Interviewer: This seems to connect with something you touched on earlier, about definition. To define is to make a thing distinct, clear – definite. In boredom, the overwhelming feeling is, as you say, of anxiety, uncertainty. What one lacks is a definiteness about one’s situation and about oneself within that situation: there isn’t any ‘knowing’. The problem of meaningfulness, it seems, is bound up in epistemological problems regarding the possibility of knowing at all. To what extent, if any, does the existence of uncertainty in the world place restraints on our pursuit of meaningful lives?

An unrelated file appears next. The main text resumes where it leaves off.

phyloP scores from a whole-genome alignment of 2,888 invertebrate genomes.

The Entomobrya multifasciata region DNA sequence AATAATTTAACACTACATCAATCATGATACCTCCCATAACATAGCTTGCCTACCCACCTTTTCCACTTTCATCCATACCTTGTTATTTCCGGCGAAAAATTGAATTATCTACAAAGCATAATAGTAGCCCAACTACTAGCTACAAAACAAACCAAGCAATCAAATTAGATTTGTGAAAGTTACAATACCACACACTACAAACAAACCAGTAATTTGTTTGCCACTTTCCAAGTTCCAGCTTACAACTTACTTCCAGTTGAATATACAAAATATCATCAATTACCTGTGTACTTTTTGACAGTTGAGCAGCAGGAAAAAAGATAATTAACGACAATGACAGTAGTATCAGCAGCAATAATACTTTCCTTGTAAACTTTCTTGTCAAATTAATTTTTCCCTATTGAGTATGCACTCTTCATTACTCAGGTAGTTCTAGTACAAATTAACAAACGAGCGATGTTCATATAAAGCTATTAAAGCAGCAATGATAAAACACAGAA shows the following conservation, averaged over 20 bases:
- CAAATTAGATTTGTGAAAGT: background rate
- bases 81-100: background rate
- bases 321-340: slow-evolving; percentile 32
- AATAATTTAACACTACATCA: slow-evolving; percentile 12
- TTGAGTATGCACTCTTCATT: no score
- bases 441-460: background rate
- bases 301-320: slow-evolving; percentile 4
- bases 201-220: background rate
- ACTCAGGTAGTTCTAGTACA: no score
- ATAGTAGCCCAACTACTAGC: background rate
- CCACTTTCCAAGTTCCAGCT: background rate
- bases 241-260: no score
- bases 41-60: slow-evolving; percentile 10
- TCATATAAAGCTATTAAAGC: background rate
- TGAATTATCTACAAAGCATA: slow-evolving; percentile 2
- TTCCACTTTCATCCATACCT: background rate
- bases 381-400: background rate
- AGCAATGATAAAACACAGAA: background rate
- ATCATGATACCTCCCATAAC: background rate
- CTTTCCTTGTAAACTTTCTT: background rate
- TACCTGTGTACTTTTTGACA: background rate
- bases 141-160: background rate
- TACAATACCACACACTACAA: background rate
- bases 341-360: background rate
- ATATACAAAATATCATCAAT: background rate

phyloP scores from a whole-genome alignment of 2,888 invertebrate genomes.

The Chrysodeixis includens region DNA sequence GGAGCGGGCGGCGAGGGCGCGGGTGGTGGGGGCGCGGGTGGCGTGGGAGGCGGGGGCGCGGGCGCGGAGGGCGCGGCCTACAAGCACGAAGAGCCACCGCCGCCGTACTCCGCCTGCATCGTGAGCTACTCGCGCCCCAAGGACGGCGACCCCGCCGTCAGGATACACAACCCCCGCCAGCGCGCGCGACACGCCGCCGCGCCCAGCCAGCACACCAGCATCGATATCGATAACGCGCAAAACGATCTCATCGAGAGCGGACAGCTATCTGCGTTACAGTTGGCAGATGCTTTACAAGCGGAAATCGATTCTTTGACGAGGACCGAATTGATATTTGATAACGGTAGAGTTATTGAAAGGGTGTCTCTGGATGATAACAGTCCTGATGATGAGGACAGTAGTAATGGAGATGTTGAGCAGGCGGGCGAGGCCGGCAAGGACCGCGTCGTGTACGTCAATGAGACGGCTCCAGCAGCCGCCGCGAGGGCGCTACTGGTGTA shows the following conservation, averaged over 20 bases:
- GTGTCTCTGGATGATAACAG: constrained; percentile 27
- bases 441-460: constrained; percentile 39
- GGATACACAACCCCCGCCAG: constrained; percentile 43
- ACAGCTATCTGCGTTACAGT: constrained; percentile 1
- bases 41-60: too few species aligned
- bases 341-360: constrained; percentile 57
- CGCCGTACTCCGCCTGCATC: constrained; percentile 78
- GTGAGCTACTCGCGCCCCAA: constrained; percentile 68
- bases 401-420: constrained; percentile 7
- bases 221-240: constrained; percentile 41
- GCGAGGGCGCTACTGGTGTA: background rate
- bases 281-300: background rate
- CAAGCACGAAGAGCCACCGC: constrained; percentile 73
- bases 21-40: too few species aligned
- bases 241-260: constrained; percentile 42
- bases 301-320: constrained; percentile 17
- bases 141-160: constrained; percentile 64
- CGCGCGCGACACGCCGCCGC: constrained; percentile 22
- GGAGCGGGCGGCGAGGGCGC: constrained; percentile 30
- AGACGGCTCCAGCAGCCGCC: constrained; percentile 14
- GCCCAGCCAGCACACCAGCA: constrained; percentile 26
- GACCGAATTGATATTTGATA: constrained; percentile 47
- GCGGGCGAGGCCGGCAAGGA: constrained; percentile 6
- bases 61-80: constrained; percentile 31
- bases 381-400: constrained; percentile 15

Patrick: I don’t think this uncertainty places restraints on the pursuit of meaningful lives, but it certainly complicates matters! If we look at a related idea, that of the ‘true self’, we can see that many people are pretty sure from an early age of what/who this true self is and thus how to live in accord with it. I guess that this is where religions excelled. In this certainty about one’s nature or essence, it is clearly much easier to live a meaningful life than if you are batted about by the endless fragmented narratives of selfhood that we find emerging in the 20th century. So even with religion declining, people still tend to cling on to something solid that guides their lives and gives it meaning, for example Marxism, psychoanalysis, scientology and so on. Like religions, these offer compelling narratives of human nature, suffering, meaning, salvation, and so on. For some people, affiliation to this group and its associated meaning structures will suffice, and this does not necessarily make their lives any less meaningful than those who are unsatisfied with such systems of thought. From a personal perspective, I find I cling much more stubbornly to ideas when I am feeling vulnerable and lost. I then often let these same ideas drop when I feel more secure. It seems strange that I continue to follow this pattern, yet at the same time I appear to have little control over it. Those ideas that seem a matter of life and death one day may hold very little importance the next day. I don’t know whether this makes me a very shallow person! I hope that underneath this rapid flux of ideas, certain deeper convictions remain in place or slowly emerge. I also think that somehow, even within the uncertainties and anxieties I experience when I let go of an idea or belief that has been so important to me, I have some deep sense of a self to which I am being true or authentic. So for me at the moment, it is precisely in trying to break down these fixed ideas of self, identity, meaning and so on, that I am finding meaning in my life. In a strange way, I have always been drawn to the kind of suffering that is brought about by dropping previously comforting and meaning-giving worldviews! I think that reading people like Heidegger has really helped me in this. He legitimates suffering (or at least productive forms of suffering) as crucial tools for questioning taken-for-granted ideas about oneself and the world. For him, anxiety was the philosophical mood par excellence! So, to answer your question briefly, I think that uncertainty (and the suffering that goes with it) is the best guide we have to explore the possibility of our ‘true self’ and of moving towards something like meaning. From this position, fixity and certainty would then appear to be the forces that place restraints on the pursuit of a meaningful life. Maybe, as with Socrates, to finally know that we don’t know anything, is the most meaningful philosophical response to life.